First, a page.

Before we actually sold our home we did try to sell the motorhome for over six months, but no one would buy it. The economy by that time had gotten so bad no one was buying anything unless it was practically given to them. Since our motorhome didn't sell, we thought if we didn't sell our home, at least we had a place to live and somewhere to store our stuff if we lost our home. Besides going through all the financial stress, the last couple of months I've been feeling really bad about all the people in America who've lost their homes, lost their jobs, lost everything, and don't have a motorhome to live in or a moving van to store their belongings.

You might wonder why I never mentioned anything about this before. I was selfish, I didn't want anyone to know how desperate we were to sell our assets or our home because they might offer us even less than they did. Lots of folks who came to our yard sale assumed our home was being foreclosed upon when it wasn't. Others said, "Gee, I hope you didn't sell it too low, that will lower the value of my home". I guess I'm not the only one who is selfish.

I'm not telling you this for you to feel sorry for Gary or me. We are the lucky ones. I am telling you this for everyone else around us who might be going through the same thing. Your next door neighbor might be at their wits end, at the end of their rope, at the doorstep of homelessness and you might not know it. Please look around you and look for the signs. I've been feeling so bad, feeling so guilty because we sold our home when there are so many people around us who want to sell their homes, who need to sell their homes, and they haven't been able to sell them.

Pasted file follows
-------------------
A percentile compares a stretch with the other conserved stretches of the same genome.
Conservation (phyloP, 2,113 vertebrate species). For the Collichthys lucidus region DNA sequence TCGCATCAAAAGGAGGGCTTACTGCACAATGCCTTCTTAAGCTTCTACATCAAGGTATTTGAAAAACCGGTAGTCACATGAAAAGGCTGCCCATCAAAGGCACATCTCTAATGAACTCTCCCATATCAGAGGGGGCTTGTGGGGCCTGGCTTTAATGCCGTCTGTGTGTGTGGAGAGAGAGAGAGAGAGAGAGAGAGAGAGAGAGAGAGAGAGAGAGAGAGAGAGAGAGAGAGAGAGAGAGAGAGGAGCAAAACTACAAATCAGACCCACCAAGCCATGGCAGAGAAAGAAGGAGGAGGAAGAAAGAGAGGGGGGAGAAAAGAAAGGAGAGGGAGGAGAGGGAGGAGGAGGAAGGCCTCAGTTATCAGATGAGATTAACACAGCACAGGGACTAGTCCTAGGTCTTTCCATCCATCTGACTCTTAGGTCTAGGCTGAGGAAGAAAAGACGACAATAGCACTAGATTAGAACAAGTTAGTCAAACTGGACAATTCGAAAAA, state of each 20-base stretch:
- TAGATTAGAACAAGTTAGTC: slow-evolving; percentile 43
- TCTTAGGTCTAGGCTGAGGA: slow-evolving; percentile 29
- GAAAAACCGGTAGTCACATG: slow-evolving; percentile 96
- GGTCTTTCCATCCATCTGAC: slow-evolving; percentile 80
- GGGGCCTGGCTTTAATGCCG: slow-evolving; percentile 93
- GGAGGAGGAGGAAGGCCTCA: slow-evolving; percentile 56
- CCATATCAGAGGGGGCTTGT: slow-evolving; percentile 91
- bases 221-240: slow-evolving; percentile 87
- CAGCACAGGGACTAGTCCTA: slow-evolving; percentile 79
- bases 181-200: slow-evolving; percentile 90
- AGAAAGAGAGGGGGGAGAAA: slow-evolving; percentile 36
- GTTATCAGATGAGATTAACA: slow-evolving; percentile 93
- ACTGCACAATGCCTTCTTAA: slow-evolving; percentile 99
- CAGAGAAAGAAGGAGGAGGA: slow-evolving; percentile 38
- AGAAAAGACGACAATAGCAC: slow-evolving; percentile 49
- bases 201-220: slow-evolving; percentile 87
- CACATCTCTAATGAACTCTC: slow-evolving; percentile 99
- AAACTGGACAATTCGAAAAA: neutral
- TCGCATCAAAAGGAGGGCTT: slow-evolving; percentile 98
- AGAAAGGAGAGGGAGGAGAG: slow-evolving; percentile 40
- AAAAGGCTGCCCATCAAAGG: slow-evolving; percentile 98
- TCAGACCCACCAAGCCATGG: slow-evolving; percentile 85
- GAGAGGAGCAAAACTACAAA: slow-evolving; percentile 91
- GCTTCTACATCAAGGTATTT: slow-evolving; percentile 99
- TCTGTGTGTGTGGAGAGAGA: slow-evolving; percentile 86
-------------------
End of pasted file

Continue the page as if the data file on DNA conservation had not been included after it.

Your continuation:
Gary and I plan to rest for a while to regain our stamina and energies and see where we will go from here. I did take a few clay pieces to another studio to be bisque fired and I'll be glazing them later this week, so hopefully I'll have some clay pieces to show you. Thanks for listening and thank goodness for blogging and clay.


  1. Linda, I'm glad you shared this with us. I often think about the fact that we (my Husband and I) are only a job and 6 months away from being homeless. Big layoffs happened twice this year at my husband's work. Our home and way of life are things I don't take for granted. When I start feeling afraid, I try to remember what's truly most important to me. My relationship with God, My Husband and Family and our health. The rest is stuff and stuff can be replaced. Maybe not tomorrow or the day after that, but in time. Take care and God Bless. ~ Cindy

  2. Hi Cindy, thanks I figured if I shared I might be able to help just one person who reads this. Hard times sure make me appreciate what I do have that's for sure.

  3. Hi Linda,

    Thank you for sharing your story and I'm happy that you sold your home, but it's sad that so many of us are suffering right now - at this point in our lives. So much for the golden years! I'm in the same boat whereas my blog is upbeat and positive but the truth is that I'm a single mom of two teens and lost my job 2 years ago. I've blown through everything including my kid's college funds to keep my beautiful home in an idealic setting and have to sell it soon. Hence the motivation to preserve memories in clay. I'm signing this post anonymous because I don't want my situation to hinder my job search or house sale. I love your pottery! Best to you.